Metro-East Living

Balsam seeds are a challenge to find

Balsam plants, also know as balsam pears or bitter melon, originated in China. Their seeds are hard to find.
Balsam plants, also know as balsam pears or bitter melon, originated in China. Their seeds are hard to find.

Q: Can you help me find balsam seeds? As a kid, my mom and dad grew balsam. Once it ripened and was a bright yellow color, the balsam was opened up and the bright reds seeds removed. The flesh was removed and placed in a jar of whiskey. I remember my dad drinking the whiskey if he had a cold. The flesh was used as a first aid cure-all. If you got a cut, you wrapped a piece of the balsam flesh on the sore. I’ve looked in seed catalogs and on the internet, but I have not been able to locate any balsam seeds. Thanks for your help.

D.B. of Belleville

A: The plant you are describing is Momordica charantia, commonly known as balsam pear or bitter melon. It is a member of the Cucurbitacea plant family and the plant grows as a vine and can grow to 10 feet or more. The first word of the scientific name indicates that the clean seed appears to have been eaten (after the red pulp has been removed). This plant is a native of China and you also can locate it under the Chinese name la-kwa. The odd seeds cause this plant to be also called the ‘art pumpkin.’

Thomas Jefferson knew of this plant. Occasionally, the gardens of Monticello (in Charlottesville, Va.) have balsam seeds for sale, but not on a regular basis because they tend to sell out quickly when they do have them in spring.

The name balsam is the problem because there is a common annual flowering plant called balsam as well. There is also a balsam fir which is an evergreen tree.

The pulp surrounding the seeds which you described contains large amounts of quinine which was used to treat malaria. The pulp also contains twice the amount of beta carotene which is found in broccoli, twice the amount of potassium of a banana, twice the amount of calcium of spinach as well as a large amount of phosphorus. It also contains large amounts of vitamins C and B.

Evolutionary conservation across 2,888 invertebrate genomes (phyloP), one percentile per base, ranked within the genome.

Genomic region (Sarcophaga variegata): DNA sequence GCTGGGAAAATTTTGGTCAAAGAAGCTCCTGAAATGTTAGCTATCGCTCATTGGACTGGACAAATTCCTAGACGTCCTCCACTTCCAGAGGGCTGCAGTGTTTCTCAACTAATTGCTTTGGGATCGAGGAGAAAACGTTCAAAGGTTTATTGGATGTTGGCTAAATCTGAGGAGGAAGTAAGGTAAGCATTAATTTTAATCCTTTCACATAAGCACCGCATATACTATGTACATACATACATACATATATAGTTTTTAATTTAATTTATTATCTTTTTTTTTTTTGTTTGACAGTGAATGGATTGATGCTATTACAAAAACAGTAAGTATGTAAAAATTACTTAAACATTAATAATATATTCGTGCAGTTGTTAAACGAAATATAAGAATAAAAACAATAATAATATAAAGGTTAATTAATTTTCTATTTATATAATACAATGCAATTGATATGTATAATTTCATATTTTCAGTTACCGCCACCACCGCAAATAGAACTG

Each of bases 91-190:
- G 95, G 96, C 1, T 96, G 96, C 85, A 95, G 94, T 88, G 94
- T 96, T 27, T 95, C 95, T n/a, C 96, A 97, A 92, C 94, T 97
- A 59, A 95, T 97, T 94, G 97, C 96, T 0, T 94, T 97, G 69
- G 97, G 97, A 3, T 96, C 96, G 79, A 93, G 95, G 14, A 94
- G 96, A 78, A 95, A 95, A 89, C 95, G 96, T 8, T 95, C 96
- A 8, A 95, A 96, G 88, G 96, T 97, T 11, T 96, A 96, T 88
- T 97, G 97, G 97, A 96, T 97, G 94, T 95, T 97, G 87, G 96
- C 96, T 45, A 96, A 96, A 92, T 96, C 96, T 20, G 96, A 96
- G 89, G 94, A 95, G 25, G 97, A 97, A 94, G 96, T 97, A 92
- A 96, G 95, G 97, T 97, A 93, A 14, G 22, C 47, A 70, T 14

You will have to be careful to get the right one that produces the yellow pod. A lot of Chinese varieties produce green or white fruit. There are even hybrid varieties of the bitter melon. Most of these are grown for certain flavors the same way that we grow different flavored tomatoes. I do not recommend buying these unless you know that they are producing the yellow fruit.

There is a great website — Bonnieplants.com — that gives the full cultural directions for growing the balsam pear seeds, but does not sell any of these seeds.

Q: We are getting a lot of new trees sprouting on our property. Should we let them grow or cut them down?

L. M. of Caseyville

A: First, identify what kind of trees are sprouting. Silver maples, cottonwoods and elms could become problem trees later on because they have soft wood and can be harmed in high wind and become hazard trees. They should be eliminated as soon as you notice them. Hand pruners easily can do the job.

Check other trees to make sure that they will not become problems in the future. Make sure they have enough room for their mature size and are not too close to structures on the property.

If you have oak trees sprouting, you may want to move them to a better location. Make sure that they will not grow into electric lines.

Charles Giedeman is a local contributing writer. Send your gardening questions to Lifestyle Editor Maureen Houston, Belleville News-Democrat, P.O. Box 427, 120 S. Illinois St., Belleville, IL 62222-0427, or email them to mhouston@bnd.com.

Do this now:

Plant perennials such as oriental poppies, peonies, iris, bleeding hearts, sweet William, Canterbury bells, and delphinium.

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